Gastrointestinal disturbances. Caffeine’s stimulant effect can ramp up gut motility, which is the contraction of muscles that move the contents of your gastrointestinal tract through your system. This overstimulation can cause diarrhea and/or loose stools which in turn can cause dehydration. 

Heart palpitations. Bursts of adrenaline can cause isolated heart palpitations or surges of faster heartbeats. Things that can cause them include strong emotions like fear or excitement. Consuming a stimulant, like caffeine, can also cause them.

High blood pressure/increased heart rate. Caffeine, a stimulant, affects the central nervous system, and can increase heart rate. Caffeine affects people very differently – some will begin to feel symptoms, such as elevated heart rate, within 15 minutes of ingestion. Caffeine causes your adrenal glands to release more adrenaline, which causes blood pressure to increase.

Mood. A little caffeine can boost your mood and alertness temporarily but too much caffeine can increase feelings of anxiety. Anxiety makes us feel wound up, restless and edgy. It may be hard to settle on a task or train of thought. Too much caffeine can also make us irritable.

Fight or flight. Drinking caffeine causes a release of adrenaline, the hormone responsible for our ‘fight or flight’ survival response. This response, or mechanism, is designed to help you survive imminent danger like being chased by a moose. It allows you to ‘override’ stepwise thought and act forcefully, which isn’t so great when you’re at work, perhaps responding to a colleague who has annoyed you. When too much caffeine flows through your system,  

Sleep patterns. Say you didn’t sleep well Tuesday night, so Wednesday morning you drank more coffee than usual and, because you needed to be on your game for an afternoon meeting, you had another cup as you were preparing. Wednesday night, you were too caffeinated to get to sleep at your normal bedtime so you stayed up a little and binged a show you’ve been wanting to watch. Now it’s Thursday morning and it feels like there’s not enough coffee on the planet to get you through the day. Hello, vicious cycle. It’s an easy pattern to fall into. To crack it, you’ve got to avoid caffeine in the afternoon and evening. Maybe make a deal with yourself not to consume caffeine after noon. And stick to it!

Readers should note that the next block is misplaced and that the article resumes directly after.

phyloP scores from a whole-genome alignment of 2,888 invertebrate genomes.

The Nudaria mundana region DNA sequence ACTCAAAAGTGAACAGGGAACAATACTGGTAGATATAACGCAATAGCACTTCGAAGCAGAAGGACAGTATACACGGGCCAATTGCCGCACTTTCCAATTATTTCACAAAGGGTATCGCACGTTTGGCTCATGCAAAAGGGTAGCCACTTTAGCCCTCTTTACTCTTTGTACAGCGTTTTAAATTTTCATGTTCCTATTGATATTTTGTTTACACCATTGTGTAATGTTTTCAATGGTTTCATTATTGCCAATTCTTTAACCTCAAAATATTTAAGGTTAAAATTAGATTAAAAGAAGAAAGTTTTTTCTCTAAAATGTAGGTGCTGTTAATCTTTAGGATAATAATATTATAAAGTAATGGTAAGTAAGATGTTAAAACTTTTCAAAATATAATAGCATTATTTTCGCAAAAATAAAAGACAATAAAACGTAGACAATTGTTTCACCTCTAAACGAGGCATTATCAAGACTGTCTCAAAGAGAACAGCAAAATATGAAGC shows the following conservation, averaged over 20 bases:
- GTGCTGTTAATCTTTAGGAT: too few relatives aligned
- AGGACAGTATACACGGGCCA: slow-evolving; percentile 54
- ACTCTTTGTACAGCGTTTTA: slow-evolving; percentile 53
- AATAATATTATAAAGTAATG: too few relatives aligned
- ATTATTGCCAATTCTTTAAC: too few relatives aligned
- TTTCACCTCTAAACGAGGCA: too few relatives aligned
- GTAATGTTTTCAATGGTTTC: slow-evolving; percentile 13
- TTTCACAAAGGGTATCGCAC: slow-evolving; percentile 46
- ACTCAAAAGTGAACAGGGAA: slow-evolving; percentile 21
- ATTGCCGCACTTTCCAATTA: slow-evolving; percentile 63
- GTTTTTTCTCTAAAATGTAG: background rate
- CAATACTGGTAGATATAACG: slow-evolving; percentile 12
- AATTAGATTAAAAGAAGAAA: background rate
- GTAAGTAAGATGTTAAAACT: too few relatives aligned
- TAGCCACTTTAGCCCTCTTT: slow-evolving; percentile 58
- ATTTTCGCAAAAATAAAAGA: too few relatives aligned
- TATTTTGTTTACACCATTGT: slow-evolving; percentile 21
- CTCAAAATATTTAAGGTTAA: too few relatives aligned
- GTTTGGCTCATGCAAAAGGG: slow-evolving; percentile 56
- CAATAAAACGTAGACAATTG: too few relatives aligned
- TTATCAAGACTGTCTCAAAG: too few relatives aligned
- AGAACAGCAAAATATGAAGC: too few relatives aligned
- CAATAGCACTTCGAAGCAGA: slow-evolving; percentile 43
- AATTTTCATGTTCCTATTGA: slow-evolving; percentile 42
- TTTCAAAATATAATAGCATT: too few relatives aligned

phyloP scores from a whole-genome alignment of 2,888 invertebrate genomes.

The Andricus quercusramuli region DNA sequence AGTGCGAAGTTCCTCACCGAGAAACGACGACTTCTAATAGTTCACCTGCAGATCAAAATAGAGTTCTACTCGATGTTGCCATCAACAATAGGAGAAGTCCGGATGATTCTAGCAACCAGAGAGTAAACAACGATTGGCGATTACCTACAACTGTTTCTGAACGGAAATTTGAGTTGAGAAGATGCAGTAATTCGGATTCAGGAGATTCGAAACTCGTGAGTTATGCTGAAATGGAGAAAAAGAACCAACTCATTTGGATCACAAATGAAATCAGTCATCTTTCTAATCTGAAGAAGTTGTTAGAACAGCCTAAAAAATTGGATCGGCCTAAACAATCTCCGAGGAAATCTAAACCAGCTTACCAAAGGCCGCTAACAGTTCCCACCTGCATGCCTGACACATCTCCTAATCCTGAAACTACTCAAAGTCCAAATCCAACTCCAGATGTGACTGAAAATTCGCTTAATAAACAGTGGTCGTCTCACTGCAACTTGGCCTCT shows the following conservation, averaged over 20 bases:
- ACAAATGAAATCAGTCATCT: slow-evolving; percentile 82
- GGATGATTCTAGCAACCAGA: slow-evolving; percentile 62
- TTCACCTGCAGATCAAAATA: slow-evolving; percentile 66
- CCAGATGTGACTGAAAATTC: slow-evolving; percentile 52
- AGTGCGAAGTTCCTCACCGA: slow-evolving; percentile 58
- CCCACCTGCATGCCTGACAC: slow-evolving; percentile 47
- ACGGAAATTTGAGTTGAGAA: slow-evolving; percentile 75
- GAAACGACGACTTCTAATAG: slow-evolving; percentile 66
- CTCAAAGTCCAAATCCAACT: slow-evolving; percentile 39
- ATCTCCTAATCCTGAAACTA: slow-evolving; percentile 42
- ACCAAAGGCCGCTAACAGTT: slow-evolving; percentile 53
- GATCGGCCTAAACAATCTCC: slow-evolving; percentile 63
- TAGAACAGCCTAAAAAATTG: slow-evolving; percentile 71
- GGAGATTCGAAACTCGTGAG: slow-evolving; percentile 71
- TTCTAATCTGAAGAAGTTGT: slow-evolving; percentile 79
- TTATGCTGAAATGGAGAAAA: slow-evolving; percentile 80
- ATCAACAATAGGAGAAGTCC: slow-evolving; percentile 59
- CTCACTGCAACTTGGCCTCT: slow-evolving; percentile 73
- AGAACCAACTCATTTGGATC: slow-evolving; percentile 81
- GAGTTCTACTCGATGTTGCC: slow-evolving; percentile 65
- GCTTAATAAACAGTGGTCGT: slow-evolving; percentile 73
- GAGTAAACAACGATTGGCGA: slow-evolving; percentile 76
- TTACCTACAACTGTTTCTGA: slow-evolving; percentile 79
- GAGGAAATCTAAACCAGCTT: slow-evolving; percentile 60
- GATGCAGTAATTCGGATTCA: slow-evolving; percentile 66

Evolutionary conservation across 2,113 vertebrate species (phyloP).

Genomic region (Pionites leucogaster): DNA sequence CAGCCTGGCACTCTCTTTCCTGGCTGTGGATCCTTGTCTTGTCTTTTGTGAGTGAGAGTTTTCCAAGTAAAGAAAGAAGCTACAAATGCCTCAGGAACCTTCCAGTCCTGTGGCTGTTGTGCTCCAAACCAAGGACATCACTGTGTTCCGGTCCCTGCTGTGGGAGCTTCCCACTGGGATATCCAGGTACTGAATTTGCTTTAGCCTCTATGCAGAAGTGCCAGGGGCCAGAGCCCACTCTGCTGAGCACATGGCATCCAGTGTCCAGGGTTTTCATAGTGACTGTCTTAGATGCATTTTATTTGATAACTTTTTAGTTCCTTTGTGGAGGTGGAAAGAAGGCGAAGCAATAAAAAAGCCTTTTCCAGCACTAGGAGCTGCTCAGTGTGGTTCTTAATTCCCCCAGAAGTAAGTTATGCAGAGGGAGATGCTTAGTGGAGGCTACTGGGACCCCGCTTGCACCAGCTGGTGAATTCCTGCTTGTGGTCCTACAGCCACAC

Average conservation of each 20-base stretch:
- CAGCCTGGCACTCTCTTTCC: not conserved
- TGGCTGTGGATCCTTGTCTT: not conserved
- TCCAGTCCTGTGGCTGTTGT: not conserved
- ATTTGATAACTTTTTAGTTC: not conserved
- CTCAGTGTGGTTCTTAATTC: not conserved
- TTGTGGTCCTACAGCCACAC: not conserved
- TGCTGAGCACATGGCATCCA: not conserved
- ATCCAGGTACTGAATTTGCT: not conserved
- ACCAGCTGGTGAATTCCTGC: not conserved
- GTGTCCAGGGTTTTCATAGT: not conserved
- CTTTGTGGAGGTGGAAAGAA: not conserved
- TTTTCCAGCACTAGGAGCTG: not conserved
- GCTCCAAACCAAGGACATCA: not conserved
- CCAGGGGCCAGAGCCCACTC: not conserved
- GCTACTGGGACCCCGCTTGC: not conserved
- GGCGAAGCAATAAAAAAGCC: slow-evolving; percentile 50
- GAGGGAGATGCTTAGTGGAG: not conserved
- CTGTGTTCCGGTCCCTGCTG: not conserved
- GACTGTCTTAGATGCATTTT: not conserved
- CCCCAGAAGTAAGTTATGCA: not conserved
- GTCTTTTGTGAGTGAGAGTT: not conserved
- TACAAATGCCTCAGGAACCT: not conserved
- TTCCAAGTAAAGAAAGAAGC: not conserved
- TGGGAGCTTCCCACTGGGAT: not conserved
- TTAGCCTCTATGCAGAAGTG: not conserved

Interference with medications. Many medications become less effective when caffeine intake is too high. Some medications affected by caffeine include: antipsychotics, antibiotics, blood pressure drugs, estrogen, non-steroidal anti-inflammatory drugs (NSAIDs), sedatives, anticoagulants, drugs for Parkinson’s and Alzheimer’s, thyroid medications, cancer medications, antidepressants and more.

Chest pain. The amount of caffeine required to trigger chest pain is pretty high, but it can happen. Chest pain occurs when blood flow to the heart is blocked. Caffeine narrows/constricts blood vessels, and when blood flow to the heart is restricted in this way, chest pain is a possibility. It generally takes a LOT of caffeine to trigger chest pains, so if you drink 1-3 cups of coffee a day your risk is pretty low.